Amnesty International will meet next week in Dublin to debate a proposal that prostitution is a human right.
The Guardian editorializes against the proposition:
Amnesty is arguing that prostitution is a matter of free choice, a stance heavily promoted by the multibillion-dollar commercial sex industry. The group is putting forth the view that sex work is compatible with the principle of gender equality and nondiscrimination, as if it were a job like any other.
“By definition,” Amnesty’s proposal states, “sex work means that sex workers who are engaging in commercial sex have consented to do so.” This definition fails to take into account the dire economic need, the childhood sexual abuse, the brutal coercion employed by pimps, and the vast power differences of sex and race that drive the commercial sex industry.
Amnesty contends that “such conditions do not inevitably render individuals incapable of exercising personal agency”. This argument ignores the reality for the vast majority of individuals exploited by the commercial sex industry. When United Nations personnel trade food for sex, these transactions – called “survival sex” – might technically be consensual, but can hardly be considered examples of free will. Almost all prostitution is some form of survival sex. There is no choice in the absence of the freedom to choose otherwise.
Today’s Question: Do you agree with Amnesty International’s proposal that prostitution is a human right?
The U.S. Senate is on the verge of making changes to the time and type of criminals that the country incarcerates, reports the New York Times.
As senators work to meld several proposals into one bill, one important change would be to expand the so-called safety-valve provisions that give judges discretion to sentence low-level drug offenders to less time in prison than the required mandatory minimum term if they meet certain requirements.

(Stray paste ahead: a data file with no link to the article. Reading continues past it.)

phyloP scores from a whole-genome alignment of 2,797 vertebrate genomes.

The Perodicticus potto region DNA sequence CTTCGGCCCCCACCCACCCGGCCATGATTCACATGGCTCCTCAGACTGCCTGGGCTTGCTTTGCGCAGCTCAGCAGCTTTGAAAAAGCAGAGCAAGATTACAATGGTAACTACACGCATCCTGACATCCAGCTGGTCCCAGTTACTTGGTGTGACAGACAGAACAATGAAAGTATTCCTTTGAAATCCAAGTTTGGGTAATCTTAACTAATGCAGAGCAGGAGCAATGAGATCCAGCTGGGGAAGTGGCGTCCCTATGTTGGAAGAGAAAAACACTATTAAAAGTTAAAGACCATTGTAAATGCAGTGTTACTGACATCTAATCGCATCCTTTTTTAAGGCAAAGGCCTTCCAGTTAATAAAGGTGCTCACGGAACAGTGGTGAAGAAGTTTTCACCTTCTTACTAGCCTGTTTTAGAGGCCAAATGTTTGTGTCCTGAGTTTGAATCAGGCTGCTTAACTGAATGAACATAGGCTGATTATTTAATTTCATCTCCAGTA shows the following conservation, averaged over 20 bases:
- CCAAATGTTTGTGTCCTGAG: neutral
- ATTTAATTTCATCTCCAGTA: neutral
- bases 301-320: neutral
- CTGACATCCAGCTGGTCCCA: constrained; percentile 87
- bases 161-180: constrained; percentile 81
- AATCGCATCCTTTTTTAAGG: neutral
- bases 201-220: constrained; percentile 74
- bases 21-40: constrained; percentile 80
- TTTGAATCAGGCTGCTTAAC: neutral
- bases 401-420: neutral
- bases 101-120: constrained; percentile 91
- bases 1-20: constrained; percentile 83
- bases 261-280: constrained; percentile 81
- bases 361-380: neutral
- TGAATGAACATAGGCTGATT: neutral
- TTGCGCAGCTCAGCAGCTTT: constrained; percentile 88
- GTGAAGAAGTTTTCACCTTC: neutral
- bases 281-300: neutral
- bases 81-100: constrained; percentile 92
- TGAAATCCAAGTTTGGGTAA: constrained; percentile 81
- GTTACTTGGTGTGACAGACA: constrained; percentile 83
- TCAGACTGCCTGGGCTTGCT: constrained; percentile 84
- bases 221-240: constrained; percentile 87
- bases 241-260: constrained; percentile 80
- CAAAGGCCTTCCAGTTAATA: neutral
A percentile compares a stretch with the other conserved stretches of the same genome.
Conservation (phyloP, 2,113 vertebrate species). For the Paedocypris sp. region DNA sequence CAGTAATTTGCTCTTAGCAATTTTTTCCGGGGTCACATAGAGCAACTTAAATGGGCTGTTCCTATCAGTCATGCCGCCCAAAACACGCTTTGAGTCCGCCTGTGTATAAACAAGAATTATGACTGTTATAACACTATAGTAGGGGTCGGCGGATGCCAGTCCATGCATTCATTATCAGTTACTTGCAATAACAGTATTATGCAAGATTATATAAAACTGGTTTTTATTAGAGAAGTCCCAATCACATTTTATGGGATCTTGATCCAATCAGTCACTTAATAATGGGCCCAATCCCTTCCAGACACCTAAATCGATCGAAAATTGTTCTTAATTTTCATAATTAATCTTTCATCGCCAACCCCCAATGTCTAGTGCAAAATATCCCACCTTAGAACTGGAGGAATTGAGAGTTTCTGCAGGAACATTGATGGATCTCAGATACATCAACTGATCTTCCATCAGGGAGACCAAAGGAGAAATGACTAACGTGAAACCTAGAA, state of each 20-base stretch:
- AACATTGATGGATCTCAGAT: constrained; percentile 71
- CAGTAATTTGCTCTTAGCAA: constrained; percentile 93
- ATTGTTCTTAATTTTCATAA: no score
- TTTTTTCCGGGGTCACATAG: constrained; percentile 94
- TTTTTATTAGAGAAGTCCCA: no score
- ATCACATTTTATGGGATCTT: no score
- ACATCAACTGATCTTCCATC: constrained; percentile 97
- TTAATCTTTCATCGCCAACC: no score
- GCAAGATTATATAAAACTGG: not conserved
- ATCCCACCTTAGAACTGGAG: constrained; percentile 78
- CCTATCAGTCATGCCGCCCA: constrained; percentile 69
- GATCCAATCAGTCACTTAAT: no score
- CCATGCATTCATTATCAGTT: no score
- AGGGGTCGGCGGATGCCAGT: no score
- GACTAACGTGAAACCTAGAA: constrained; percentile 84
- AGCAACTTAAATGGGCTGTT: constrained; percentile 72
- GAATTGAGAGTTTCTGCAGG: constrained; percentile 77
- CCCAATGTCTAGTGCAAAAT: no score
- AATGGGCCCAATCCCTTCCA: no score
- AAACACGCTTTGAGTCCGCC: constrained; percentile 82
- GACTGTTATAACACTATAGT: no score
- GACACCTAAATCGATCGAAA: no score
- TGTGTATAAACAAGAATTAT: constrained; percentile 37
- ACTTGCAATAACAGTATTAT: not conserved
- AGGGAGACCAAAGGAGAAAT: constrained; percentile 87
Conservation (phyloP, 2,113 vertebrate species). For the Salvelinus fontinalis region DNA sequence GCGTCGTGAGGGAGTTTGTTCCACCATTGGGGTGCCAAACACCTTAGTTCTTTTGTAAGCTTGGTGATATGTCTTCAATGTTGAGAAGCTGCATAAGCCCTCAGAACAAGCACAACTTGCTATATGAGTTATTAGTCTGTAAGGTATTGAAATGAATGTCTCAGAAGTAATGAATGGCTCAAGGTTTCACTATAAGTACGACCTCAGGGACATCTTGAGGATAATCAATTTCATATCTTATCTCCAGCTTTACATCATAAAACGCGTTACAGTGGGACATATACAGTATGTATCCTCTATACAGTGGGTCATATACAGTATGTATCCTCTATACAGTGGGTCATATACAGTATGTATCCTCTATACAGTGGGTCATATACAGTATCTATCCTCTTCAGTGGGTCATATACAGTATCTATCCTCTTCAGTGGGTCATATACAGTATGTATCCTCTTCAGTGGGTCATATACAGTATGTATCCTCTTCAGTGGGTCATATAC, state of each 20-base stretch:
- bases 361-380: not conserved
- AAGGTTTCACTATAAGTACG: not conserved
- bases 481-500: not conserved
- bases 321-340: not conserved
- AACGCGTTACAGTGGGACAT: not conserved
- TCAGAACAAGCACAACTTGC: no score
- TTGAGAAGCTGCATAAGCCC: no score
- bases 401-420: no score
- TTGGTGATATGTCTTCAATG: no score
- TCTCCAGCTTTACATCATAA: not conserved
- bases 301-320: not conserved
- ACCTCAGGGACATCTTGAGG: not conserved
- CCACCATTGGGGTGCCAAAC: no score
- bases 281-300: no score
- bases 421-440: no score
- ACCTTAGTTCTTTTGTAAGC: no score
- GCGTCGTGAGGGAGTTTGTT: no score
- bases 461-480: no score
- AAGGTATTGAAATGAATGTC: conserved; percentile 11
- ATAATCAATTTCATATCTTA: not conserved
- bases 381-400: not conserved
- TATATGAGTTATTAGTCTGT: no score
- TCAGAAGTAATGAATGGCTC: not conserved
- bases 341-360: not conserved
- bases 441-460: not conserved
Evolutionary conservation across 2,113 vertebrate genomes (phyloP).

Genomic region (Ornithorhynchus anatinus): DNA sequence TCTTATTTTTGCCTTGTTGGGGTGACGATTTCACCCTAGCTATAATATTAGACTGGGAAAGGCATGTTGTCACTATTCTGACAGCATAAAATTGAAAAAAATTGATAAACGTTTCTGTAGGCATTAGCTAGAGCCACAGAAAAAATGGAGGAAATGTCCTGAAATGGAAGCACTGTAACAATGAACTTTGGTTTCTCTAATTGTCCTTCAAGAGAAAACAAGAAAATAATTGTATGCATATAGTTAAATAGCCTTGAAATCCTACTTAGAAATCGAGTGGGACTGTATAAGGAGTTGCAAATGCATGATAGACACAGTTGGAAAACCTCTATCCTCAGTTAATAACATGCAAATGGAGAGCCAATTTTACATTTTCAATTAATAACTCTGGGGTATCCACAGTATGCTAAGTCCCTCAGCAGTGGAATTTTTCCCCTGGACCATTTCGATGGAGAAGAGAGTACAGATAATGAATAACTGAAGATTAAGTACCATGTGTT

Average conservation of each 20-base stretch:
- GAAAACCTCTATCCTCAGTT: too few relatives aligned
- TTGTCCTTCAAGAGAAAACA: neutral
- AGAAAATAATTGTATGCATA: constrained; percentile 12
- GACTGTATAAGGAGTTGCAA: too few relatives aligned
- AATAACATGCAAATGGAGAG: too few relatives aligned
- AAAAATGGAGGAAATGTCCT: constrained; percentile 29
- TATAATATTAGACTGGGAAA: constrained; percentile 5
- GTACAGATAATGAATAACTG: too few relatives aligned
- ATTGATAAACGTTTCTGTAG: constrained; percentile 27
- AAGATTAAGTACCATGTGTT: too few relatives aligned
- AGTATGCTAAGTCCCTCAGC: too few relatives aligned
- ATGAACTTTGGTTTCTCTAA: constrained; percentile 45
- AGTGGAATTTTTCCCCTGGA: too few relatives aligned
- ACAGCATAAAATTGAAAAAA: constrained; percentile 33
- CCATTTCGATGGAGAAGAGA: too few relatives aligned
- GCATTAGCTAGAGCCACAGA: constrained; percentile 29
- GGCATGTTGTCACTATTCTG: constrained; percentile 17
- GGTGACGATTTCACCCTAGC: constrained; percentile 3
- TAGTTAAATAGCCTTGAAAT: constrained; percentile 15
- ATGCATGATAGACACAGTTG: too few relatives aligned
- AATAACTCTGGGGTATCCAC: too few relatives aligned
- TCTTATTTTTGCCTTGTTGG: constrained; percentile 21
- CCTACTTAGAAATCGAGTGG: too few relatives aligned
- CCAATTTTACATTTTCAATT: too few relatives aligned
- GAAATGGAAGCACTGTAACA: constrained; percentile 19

Another would allow lower-risk prisoners to participate in recidivism programs to earn up to a 25 percent reduction of their sentence. Lawmakers would also like to create more alternatives for low-level drug offenders. Nearly half of all current federal prisoners are serving sentences for drug crimes.
Today’s Question: Do you support reducing the sentences of drug offenders?
“A performance by the Chicago rapper Chief Keef — or rather, his likeness, beamed live via hologram from California — was shut down by the police on Saturday night in Hammond, Ind., after warnings from the mayor’s office that the performer could not appear, even digitally, promoters said on Sunday,” writes Joe Coscarelli for the New York Times.
Chief Keef, 19, had billed the performance as a “Stop the Killing” benefit concert, meant to raise money for Marvin Carr, a fellow Chicago rapper who died in a shooting this month, and Dillan Harris, a 13-month-old child killed by a vehicle fleeing the scene of that shooting. The rapper opted not to appear in the Midwest in the flesh, citing outstanding warrants for his arrest, stemming from two child support cases.
Today’s Question: Is shutting down Chief Keef’s hologram concert a violation of the First Amendment?
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